Mission Indian That's Not Pakwan For Once
ASD digs Indian. Indian music, Indian girls, Madlib's new Beat Konducta "In India", and more rootsy stuff like this story by ASD's Andrea Pflaumer. Pflaumer's our resident expert on sitars and whatnot, and below she tells you what the Mission's Sangati Center is up to. Hit it, Andrea. -d2
Unplugged, yet Plugged In
By ANDREA PFLAUMER
Two years ago, on track for a graduate degree in ethnomusicology, jazz violinist Gautam Ganeshan left his hometown of Austin, to establish the Mission’s Sangati Center, a non-profit teaching and performance venue for traditional classical and fusion artists, with a decided lean toward India’s Hindustani and Carnatic music.
"I wanted to carve a life for myself outside institutional music," he explains.
In its brief history, Sangati has already hosted some of India’s most notable musicians along with workshops and performances by advanced students from the Ali Akbar School of Music ‘farm club’ in San Rafael. On August 31 and September 1 Sangati will hold a residency by world-renowned sitar player Shakir Khan, who, since his early teens has accompanied his father, the celebrated Ustad Shahid Pervez.
Sangati means ‘coming together’ or ‘moving together’ in Sanskrit, a theme that resonates with the area’s avid fan base for Indian classical and Asian-fusion music. As part of the Mission Arts and Performance Project, the Center has teamed up with the Red Poppy Art House around the corner to host opening/closing receptions on the first Thursday of every month for a rotating exhibit of multi-media visual artists and to share in the promotion of world music performers who come through both facilities.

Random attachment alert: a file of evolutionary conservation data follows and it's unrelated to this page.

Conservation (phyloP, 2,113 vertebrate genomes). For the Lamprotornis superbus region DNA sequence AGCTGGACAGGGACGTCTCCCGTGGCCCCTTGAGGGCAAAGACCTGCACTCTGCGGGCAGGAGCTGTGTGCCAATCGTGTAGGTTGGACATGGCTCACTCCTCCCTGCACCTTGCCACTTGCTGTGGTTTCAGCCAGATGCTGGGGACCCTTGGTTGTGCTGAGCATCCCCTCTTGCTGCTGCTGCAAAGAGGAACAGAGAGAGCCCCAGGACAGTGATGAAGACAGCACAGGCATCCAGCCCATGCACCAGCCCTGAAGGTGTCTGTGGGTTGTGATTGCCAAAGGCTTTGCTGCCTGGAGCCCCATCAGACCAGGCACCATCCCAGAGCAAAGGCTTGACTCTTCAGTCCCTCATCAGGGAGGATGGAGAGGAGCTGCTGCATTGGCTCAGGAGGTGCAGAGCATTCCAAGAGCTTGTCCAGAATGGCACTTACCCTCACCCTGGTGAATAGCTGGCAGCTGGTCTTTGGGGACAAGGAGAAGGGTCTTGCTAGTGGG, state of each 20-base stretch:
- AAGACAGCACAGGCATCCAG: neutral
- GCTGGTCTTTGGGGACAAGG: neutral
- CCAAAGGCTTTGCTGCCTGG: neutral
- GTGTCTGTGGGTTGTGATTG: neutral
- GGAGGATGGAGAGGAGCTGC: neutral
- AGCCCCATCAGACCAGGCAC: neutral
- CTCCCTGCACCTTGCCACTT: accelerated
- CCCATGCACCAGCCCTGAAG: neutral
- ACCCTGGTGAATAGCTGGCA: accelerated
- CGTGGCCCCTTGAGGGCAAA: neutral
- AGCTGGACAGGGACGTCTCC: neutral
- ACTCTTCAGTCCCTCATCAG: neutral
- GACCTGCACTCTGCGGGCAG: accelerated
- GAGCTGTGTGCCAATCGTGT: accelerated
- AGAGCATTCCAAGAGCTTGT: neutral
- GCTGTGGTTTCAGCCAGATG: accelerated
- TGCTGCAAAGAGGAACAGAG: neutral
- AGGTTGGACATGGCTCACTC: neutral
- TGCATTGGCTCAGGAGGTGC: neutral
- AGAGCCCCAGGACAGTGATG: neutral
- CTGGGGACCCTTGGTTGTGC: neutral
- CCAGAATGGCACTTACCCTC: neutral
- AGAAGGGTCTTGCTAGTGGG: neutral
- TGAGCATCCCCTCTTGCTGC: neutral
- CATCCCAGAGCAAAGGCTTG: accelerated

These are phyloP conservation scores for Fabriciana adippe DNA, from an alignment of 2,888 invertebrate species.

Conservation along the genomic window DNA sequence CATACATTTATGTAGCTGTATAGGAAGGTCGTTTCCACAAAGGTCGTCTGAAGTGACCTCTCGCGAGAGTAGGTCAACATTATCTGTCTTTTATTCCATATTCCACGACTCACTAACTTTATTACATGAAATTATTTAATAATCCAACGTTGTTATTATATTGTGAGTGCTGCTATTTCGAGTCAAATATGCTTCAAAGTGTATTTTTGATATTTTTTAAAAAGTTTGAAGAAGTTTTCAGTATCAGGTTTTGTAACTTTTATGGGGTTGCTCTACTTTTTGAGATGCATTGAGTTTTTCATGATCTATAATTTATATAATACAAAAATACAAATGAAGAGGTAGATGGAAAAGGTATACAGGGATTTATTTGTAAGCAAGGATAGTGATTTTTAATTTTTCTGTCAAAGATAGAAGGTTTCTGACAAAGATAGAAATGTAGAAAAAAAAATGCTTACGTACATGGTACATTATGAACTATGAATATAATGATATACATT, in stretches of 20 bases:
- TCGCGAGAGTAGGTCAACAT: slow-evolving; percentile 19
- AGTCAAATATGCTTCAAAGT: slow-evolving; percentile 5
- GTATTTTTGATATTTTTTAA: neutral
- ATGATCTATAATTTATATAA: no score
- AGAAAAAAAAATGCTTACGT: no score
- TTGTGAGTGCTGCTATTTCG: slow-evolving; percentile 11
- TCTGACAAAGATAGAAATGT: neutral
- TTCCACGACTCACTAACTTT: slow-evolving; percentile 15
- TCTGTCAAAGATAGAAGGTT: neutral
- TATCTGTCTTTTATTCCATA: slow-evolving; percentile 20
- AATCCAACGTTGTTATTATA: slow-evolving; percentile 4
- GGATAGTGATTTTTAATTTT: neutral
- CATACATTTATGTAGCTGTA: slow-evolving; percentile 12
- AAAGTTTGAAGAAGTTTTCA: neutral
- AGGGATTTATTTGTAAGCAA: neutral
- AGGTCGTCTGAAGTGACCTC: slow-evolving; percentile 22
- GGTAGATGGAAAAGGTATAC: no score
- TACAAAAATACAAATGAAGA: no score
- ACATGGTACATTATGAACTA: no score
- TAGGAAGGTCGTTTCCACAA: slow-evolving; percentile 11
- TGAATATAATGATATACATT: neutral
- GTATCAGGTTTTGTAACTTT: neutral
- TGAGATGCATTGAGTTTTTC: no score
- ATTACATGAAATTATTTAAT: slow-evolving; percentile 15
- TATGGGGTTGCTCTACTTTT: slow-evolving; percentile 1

Sangati recalls something of the art houses of the 1950’s and 60’s that nurtured the likes of jazz icons John Coltrane and Thelonius Monk, and incubated the careers of folk artists like Dylan. Those were raw and often messier times, with music that drew from the deepest creative wells. Ganeshan’s mission is no less committed and to that end he requires two things of his performers: 1) that they be serious about taking their music to that ‘well’ and 2) that they perform without amplification.
Ganeshan, who has a pick-up on his violin, explains: "I'm not an activist -- I don't think all music should be un-amplified, but if you're a music lover and you never hear acoustic music you’re really missing something. Amplification captures sound but it doesn't always capture the music -- it doesn't get the overtones." The unplugged format has not always been an easy sell but the Center's intimate space, where the audience sits just two to three feet from the performers, makes the pitch easier. If you go for one of the traditional all-night classical Indian music marathons, Sangati’s events coordinator, Sitar Mody provides some killer chai.
3049 22nd Street